TY - JOUR

T1 - Faster Minimization of Tardy Processing Time on a Single Machine

AU - Bringmann, Karl

AU - Fischer, Nick

AU - Hermelin, Danny

AU - Shabtay, Dvir

AU - Wellnitz, Philip

N1 - Funding Information: This work is part of the project TIPEA that has received funding from the European Research Council (ERC) under the European Union’s Horizon 2020 research and innovation programme (Grant agreement No. 850979). This research was also supported by THE ISRAEL SCIENCE FOUNDATION (Grant no. 1070/20). A preliminary version of the paper appeared in the proceedings of ICALP 2020: 4:1-4:15. Publisher Copyright: © 2022, The Author(s), under exclusive licence to Springer Science+Business Media, LLC, part of Springer Nature.

PY - 2022/5/1

Y1 - 2022/5/1

N2 - This paper is concerned with the 1 | | ∑ pjUj problem, the problem of minimizing the total processing time of tardy jobs on a single machine. This is not only a fundamental scheduling problem, but also an important problem from a theoretical point of view as it generalizes the Subset Sum problem and is closely related to the 0/1-Knapsack problem. The problem is well-known to be NP-hard, but only in a weak sense, meaning it admits pseudo-polynomial time algorithms. The best known running time follows from the famous Lawler and Moore algorithm that solves a more general weighted version in O(P· n) time, where P is the total processing time of all n jobs in the input. This algorithm has been developed in the late 60s, and has yet to be improved to date. In this paper we develop two new algorithms for problem, each improving on Lawler and Moore’s algorithm in a different scenario.Our first algorithm runs in O~ (P7 / 4) time, and outperforms Lawler and Moore’s algorithm in instances where n= ω~ (P3 / 4).Our second algorithm runs in O~ (min { P· D#, P+ D}) time, where D# is the number of different due dates in the instance, and D is the sum of all different due dates. This algorithm improves on Lawler and Moore’s algorithm when n= ω~ (D#) or n= ω~ (D/ P). Further, it extends the known O~ (P) algorithm for the single due date special case of 1 | | ∑ pjUj in a natural way. Both algorithms rely on basic primitive operations between sets of integers and vectors of integers for the speedup in their running times. The second algorithm relies on fast polynomial multiplication as its main engine, and can be easily extended to the case of a fixed number of machines. For the first algorithm we define a new “skewed” version of (max , min) -Convolution which is interesting in its own right.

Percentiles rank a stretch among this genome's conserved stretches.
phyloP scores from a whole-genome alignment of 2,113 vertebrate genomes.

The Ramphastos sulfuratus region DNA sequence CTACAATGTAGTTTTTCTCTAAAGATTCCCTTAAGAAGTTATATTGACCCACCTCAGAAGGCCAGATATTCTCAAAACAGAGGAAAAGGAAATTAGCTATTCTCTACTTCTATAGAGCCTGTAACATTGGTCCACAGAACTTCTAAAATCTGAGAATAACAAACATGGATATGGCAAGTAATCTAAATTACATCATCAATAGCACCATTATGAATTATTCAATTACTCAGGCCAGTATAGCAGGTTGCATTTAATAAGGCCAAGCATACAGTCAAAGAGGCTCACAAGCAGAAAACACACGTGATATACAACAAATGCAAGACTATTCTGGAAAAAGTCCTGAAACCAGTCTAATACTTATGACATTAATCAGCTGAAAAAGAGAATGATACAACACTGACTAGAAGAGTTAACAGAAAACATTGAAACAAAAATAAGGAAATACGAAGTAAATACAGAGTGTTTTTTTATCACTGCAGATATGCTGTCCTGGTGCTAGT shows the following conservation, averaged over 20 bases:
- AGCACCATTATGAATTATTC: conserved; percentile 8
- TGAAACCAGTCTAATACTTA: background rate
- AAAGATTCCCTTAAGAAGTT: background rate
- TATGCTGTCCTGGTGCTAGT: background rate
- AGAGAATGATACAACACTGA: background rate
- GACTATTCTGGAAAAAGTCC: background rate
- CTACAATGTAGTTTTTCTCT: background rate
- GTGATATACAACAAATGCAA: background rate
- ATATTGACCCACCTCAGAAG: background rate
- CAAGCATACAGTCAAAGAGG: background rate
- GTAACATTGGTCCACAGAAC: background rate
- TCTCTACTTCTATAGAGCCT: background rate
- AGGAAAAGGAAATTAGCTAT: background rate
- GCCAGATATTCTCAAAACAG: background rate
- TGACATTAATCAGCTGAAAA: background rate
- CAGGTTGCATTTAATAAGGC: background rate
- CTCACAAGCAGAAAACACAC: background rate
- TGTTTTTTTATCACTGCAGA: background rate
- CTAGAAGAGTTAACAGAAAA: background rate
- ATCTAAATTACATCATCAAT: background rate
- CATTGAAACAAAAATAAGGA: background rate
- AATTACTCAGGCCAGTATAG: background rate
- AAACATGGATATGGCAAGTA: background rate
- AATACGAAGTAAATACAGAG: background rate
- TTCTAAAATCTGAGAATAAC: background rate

AB - This paper is concerned with the 1 | | ∑ pjUj problem, the problem of minimizing the total processing time of tardy jobs on a single machine. This is not only a fundamental scheduling problem, but also an important problem from a theoretical point of view as it generalizes the Subset Sum problem and is closely related to the 0/1-Knapsack problem. The problem is well-known to be NP-hard, but only in a weak sense, meaning it admits pseudo-polynomial time algorithms. The best known running time follows from the famous Lawler and Moore algorithm that solves a more general weighted version in O(P· n) time, where P is the total processing time of all n jobs in the input. This algorithm has been developed in the late 60s, and has yet to be improved to date. In this paper we develop two new algorithms for problem, each improving on Lawler and Moore’s algorithm in a different scenario.Our first algorithm runs in O~ (P7 / 4) time, and outperforms Lawler and Moore’s algorithm in instances where n= ω~ (P3 / 4).Our second algorithm runs in O~ (min { P· D#, P+ D}) time, where D# is the number of different due dates in the instance, and D is the sum of all different due dates. This algorithm improves on Lawler and Moore’s algorithm when n= ω~ (D#) or n= ω~ (D/ P). Further, it extends the known O~ (P) algorithm for the single due date special case of 1 | | ∑ pjUj in a natural way. Both algorithms rely on basic primitive operations between sets of integers and vectors of integers for the speedup in their running times. The second algorithm relies on fast polynomial multiplication as its main engine, and can be easily extended to the case of a fixed number of machines. For the first algorithm we define a new “skewed” version of (max , min) -Convolution which is interesting in its own right.

KW - (max

KW - Fast polynomial multiplication

KW - Pseudo-polynomial time algorithm

KW - Single machine scheduling

KW - Tardy processing time

KW - min)-Convolution

UR - http://www.scopus.com/inward/record.url?scp=85123921961&partnerID=8YFLogxK

U2 - https://doi.org/10.1007/s00453-022-00928-w

DO - https://doi.org/10.1007/s00453-022-00928-w

M3 - Article

SN - 0178-4617

VL - 84

SP - 1341

EP - 1356

JO - Algorithmica

JF - Algorithmica

IS - 5

ER -